Event Tip: Is one space better than another?
When you’re applying to an event, many times you’ll be shown the floorplan and asked which space you’d like to have (these normally come at different prices depending on if it’s a corner space or not).
If you have tables/displays to be able to fill and use a corner space… to me, they are often worth the difference in cost.
A corner spot can help you “close” your one neighboring side to create “your store”. And you’ll be able to draw attention to what you have without people being distracted by what your neighbor may be doing.
This is also helpful when it comes to engaging with your customers. You want them to feel comfortable asking questions and being able to connect with you. Having a space that says “welcome, I’m here to help you” is the perfect environment to building not just new customers, but new friends that will want to seek you out time and time again.
An inline space (neighbors on both sides) is also possible to “build” this kind of customer space with some clever planning and many of you do it very well!
When planning to be a part of an event, you may want to ask who your neighboring vendors would be. Not every product is great next to every product.
Here’s the example that always comes to my mind… at one of the Southern Women’s Shows, my friend Anne who owns Anne’s Dumplings (those of you in the South have probably seen her products in Food Lion and WalMart in the freezer section), Anne ‘s booth was next to the people with those tubs of water that people soak their feet to “pull the toxins out of your body”.
Anne and her crew were boiling and serving pots of chicken and dumplings. It looked similar to the foot bath folks next to her and she had a really hard time getting people to talk with her at that show. The buckets of “foot toxins” were gunky, vile and smelly. Not a good place for Anne to be (or anyone really lol).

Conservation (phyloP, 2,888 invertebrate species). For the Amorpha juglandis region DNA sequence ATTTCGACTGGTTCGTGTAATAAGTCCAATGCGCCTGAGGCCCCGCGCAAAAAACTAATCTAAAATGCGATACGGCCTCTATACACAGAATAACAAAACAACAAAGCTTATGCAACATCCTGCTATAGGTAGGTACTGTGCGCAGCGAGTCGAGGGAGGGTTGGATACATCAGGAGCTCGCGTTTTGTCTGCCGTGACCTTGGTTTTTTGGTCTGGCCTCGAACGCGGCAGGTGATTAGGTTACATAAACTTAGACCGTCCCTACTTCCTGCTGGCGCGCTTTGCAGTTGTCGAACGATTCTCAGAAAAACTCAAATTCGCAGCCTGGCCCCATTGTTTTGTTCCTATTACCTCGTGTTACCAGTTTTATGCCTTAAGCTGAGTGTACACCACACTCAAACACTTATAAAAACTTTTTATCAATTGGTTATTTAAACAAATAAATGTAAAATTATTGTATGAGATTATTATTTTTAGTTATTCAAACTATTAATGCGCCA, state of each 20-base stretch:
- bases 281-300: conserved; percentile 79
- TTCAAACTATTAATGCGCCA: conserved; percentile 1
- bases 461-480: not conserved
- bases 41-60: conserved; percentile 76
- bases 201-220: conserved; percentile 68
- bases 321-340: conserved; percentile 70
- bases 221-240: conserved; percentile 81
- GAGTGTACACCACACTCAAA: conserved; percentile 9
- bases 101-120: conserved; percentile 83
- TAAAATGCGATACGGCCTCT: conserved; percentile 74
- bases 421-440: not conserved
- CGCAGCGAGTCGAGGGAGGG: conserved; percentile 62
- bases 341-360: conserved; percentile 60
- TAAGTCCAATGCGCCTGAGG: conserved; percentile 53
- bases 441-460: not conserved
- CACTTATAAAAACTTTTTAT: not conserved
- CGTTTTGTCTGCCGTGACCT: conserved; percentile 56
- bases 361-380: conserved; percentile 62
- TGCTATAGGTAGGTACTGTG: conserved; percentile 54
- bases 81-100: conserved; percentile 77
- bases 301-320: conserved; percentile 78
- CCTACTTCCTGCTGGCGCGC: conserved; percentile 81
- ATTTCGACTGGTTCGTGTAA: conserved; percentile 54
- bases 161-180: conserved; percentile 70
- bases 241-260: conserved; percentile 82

Remember my story about the Roasted Cinnamon Pecan vendor turning on “his magic”? His plan is brilliant… for him, but can be detrimental to someone trying to sell food mixes next or near him. His “magic” can be overpowering and can drive folks away.
Speaking of overpowering… I always used to ask to not be anywhere near someone with candles or smelly things. These can make people like me, have allergic reactions and steer as far away from anything that smells like that. This can make people miss your booth if you’re near them, so it’s a good question to ask.
I’ve also made the mistake of thinking “ah, a booth right near the bathroom would be great. People have to go there and they’ll see me on their way”. I’ve found that booths near the bathroom or in the path are NOT good at all. People use bathrooms at events as meet up points and they aren’t in shopping mode when they are looking for their friends or Mom.
I have found that spots near the front are good, but sometimes a small spot in the back can be too. This goes back to the importance of being able to make a connection and just being able to talk with people is great.
Here’s something else that is fun to watch… when there are people standing in front of your booth, looking at your products, other people are more likely to come over to see what the interest is.
My mother, gotta love her, used to love to go to events with me and she’d go walk around and shop then come back and stand in front of my booth and “act like a shopper”. She’d ask me questions like she didn’t know the answers. LOL Sometimes this was helpful and people would come over to look, but mostly it made people wonder why the lady who had been behind the table with me all day was “acting like a shopper” . (My mom’s a hoot and I so wish she was able to do these things with me now.)
People are funny about not wanting to walk up and talk to someone behind a table if they are the only ones there. That’s when it’s really important to not be sitting down, looking at your phone, eating or talking with someone behind your table with you.
You need to create a feeling of “Hi there, come see what I have and let me help you make great meals in your kitchen”. It’s not hard, just be yourself and be happy to help them. They’ll know if you’re sincere and trust you to really find out about what we have and how our products can help them.
I hope my “tips” are helpful. I truly have experience with probably hundreds of events of all sizes and types through my years as I was building Kitcheneez. If they help someone be more successful or comfortable doing what we do, then I’m happy to share.